According to Hiram Powers, the most celebrated American sculptor of the 19th century, this partially nude marble figure represents a Native American woman who is “run[ning] in alarm, looking back in terror . . . fleeing before civilization.” The sculpture illustrates the view, popular at the time, of Native Americans as “noble savages,” doomed to extinction because their traditional ways were being threatened by the westward expansion of the United States.
In The Last of the Tribes, graceful, undulating lines capture all the nuances of the figure’s form and demeanor. The subject is dressed in an exquisitely detailed skirt, with diamond patterning throughout and tassels that give the sense of movement as she runs. Part contemplative mood, as suggested in the graceful and noble turn of her head, and part high drama (she flees from cultures in conquest), this sculpture projects a poignant and romantic image of a so-called vanishing culture shortly before the Indian Wars ended native self-autonomy.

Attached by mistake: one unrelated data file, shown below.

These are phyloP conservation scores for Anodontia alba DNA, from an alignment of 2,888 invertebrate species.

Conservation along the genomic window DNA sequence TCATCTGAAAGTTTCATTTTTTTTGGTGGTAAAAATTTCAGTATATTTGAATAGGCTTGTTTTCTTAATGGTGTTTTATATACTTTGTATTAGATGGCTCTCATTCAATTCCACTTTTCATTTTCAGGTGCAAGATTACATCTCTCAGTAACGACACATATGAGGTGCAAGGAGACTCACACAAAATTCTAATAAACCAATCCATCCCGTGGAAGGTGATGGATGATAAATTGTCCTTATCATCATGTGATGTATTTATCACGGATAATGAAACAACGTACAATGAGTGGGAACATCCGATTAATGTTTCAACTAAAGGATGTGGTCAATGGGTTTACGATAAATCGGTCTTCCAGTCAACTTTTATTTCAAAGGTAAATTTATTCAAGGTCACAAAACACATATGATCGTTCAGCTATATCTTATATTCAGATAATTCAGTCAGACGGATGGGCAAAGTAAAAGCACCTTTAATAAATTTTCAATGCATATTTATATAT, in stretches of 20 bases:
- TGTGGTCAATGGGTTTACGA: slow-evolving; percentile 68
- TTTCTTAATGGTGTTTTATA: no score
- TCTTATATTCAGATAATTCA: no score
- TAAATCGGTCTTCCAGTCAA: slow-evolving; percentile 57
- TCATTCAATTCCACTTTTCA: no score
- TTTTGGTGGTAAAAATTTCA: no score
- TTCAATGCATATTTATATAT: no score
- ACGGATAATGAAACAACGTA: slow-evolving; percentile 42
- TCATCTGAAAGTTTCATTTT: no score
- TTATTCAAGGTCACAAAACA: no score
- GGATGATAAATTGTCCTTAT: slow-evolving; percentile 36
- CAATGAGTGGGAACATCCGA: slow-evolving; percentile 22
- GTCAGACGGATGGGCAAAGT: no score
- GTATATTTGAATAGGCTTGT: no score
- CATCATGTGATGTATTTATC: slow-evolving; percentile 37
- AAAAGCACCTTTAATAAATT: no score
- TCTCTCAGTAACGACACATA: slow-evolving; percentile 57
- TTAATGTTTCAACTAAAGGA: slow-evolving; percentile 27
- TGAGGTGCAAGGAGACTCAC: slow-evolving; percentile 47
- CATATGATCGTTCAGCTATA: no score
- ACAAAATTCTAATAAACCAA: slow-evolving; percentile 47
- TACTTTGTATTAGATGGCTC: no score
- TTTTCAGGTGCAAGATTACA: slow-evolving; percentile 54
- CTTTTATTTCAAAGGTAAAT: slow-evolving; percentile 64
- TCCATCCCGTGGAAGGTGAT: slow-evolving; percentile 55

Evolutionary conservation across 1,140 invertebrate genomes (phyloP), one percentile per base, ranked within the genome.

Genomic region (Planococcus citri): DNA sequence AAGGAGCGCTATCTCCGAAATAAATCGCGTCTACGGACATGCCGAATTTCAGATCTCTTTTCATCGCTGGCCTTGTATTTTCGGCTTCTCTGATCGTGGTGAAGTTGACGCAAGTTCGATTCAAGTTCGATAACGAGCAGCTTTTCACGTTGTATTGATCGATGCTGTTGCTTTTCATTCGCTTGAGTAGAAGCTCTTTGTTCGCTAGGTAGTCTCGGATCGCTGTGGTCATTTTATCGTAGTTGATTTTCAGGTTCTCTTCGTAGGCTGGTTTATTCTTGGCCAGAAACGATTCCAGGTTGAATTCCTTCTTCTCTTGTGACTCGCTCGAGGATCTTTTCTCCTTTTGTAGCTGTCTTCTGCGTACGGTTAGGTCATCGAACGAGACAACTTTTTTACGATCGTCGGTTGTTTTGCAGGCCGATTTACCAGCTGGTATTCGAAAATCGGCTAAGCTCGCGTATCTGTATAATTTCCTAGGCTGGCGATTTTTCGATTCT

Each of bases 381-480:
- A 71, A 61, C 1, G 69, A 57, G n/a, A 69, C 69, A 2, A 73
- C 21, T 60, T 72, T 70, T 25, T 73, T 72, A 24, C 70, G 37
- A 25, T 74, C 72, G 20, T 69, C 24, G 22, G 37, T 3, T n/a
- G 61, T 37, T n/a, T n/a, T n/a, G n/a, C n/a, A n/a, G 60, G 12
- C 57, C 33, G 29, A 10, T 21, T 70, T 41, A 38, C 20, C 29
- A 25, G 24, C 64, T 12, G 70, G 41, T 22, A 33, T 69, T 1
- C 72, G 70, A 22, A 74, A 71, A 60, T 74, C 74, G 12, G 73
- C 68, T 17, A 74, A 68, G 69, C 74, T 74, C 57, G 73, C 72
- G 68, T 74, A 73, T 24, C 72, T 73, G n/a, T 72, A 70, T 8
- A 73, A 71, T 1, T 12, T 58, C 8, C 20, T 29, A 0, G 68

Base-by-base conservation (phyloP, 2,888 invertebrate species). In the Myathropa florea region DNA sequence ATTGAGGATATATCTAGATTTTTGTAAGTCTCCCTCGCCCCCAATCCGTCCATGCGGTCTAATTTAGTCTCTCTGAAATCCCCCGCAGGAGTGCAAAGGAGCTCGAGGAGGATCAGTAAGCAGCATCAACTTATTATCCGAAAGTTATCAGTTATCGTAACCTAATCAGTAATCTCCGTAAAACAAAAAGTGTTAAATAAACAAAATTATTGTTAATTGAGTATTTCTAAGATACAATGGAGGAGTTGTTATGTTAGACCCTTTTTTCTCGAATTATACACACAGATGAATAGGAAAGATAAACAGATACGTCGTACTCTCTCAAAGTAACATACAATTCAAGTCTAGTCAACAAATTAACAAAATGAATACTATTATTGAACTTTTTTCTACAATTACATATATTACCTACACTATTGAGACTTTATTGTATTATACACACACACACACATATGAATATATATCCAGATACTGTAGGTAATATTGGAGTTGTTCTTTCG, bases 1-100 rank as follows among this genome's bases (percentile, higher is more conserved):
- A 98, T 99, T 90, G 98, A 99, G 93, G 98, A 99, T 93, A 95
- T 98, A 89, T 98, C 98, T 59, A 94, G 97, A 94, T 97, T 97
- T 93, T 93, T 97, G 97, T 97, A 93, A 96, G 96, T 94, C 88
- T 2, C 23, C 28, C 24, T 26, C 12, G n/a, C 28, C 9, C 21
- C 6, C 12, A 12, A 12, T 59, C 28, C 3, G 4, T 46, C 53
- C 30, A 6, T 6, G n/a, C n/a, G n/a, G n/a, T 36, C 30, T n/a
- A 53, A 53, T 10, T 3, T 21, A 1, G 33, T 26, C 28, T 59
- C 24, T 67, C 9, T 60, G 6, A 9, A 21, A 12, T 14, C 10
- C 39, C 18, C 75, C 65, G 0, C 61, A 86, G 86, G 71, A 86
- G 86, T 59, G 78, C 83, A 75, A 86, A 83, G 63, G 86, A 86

Of note is that Powers accomplished this effect from his vantage point of Florence, Italy, using an Italian woman as a model and creating a fantastical costume that never existed in any Native American culture (except for the Ohio moccasins she wears that apparently formed a part of Powers’s studio collection). This potent combination of fantasy, romance, and morality often permeates art of the Victorian era.